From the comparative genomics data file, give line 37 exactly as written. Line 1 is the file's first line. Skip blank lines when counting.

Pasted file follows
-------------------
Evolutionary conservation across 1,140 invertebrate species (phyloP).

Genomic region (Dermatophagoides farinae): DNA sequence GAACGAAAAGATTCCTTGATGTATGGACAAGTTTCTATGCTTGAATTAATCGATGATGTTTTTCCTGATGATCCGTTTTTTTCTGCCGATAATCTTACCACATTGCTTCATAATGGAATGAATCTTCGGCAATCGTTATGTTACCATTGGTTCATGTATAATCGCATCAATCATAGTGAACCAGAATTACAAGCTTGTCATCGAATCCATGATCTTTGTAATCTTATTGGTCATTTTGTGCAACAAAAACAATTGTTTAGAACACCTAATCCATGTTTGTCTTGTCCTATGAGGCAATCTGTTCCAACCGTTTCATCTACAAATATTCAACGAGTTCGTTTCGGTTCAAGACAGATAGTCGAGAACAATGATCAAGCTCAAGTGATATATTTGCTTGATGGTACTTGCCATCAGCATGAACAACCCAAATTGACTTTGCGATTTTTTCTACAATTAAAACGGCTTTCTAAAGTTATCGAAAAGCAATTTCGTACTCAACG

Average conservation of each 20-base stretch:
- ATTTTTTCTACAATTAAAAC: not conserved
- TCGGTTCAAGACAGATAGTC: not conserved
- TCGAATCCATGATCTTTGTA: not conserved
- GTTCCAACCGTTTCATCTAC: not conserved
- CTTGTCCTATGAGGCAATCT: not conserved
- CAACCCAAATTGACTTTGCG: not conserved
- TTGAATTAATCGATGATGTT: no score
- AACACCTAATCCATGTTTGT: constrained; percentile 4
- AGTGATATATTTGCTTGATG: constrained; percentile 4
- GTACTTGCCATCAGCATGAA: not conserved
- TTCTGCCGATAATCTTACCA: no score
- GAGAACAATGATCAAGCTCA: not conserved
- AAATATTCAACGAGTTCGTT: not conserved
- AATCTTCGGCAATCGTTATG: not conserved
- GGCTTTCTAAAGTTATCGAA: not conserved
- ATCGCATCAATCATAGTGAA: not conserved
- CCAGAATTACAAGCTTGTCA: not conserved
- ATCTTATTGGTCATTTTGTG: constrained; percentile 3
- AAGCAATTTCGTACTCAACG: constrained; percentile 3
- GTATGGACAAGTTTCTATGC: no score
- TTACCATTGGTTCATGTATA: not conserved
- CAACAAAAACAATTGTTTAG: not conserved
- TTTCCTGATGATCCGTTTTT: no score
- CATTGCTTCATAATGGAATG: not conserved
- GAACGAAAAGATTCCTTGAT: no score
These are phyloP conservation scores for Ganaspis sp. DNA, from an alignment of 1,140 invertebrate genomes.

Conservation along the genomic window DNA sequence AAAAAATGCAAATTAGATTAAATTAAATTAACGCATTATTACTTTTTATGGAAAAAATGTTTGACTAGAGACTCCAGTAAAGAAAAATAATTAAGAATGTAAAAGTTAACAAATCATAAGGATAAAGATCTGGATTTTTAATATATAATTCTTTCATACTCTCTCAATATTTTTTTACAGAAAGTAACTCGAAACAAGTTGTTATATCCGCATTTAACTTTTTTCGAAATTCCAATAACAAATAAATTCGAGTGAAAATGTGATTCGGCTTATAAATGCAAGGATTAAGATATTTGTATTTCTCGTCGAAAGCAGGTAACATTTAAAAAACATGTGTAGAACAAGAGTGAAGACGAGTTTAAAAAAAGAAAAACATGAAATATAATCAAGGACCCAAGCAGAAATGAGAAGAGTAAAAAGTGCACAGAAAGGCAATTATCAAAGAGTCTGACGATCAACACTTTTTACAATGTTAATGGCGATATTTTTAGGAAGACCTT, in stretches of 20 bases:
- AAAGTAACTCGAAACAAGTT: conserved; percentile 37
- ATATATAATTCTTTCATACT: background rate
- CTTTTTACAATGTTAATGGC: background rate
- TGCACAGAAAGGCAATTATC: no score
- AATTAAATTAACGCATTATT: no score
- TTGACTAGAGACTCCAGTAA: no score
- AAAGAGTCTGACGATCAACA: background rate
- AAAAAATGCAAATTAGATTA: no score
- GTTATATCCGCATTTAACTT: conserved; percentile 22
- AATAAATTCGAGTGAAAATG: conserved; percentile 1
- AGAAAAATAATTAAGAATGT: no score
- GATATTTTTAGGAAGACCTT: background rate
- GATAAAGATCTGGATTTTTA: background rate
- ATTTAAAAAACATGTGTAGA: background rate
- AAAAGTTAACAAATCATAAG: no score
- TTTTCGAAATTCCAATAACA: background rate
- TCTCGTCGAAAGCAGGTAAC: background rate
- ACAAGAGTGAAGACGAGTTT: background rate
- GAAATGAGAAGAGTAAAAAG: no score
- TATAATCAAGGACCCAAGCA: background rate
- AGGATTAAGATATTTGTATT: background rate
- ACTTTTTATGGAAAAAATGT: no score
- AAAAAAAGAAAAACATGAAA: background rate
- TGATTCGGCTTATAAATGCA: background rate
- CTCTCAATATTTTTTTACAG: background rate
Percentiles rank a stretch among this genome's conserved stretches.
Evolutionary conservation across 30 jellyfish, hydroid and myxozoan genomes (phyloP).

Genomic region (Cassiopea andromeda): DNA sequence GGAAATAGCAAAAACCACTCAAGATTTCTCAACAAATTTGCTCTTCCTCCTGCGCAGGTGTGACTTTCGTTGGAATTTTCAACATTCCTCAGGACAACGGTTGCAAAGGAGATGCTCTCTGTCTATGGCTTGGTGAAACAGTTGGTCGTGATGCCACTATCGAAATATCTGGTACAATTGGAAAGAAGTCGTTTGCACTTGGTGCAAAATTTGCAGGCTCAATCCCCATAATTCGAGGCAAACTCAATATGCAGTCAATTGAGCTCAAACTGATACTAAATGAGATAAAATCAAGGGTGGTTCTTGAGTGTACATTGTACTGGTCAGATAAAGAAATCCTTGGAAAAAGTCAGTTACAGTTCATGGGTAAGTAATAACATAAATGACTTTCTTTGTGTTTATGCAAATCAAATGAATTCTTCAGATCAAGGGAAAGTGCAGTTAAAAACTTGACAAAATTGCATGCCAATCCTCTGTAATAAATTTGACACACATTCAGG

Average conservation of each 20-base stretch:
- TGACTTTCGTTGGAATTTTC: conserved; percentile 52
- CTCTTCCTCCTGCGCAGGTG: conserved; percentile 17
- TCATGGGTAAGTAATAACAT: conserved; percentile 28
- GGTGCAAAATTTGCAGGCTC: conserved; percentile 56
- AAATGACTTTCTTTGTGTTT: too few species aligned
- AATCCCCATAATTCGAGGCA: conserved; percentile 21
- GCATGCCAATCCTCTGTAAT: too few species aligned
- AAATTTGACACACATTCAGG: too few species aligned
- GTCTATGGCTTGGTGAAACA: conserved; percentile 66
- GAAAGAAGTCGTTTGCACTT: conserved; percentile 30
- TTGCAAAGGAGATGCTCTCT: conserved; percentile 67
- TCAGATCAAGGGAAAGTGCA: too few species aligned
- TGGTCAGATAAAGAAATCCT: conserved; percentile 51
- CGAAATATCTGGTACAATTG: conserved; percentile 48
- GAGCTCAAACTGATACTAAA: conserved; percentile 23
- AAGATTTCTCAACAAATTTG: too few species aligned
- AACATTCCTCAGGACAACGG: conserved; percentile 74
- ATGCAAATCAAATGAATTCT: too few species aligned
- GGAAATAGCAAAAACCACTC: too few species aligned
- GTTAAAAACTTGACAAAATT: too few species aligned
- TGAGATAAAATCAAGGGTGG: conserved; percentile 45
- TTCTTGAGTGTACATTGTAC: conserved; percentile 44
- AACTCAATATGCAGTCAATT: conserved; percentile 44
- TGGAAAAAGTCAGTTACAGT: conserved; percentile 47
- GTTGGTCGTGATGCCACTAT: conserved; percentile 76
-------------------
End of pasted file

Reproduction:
- AAAGAGTCTGACGATCAACA: background rate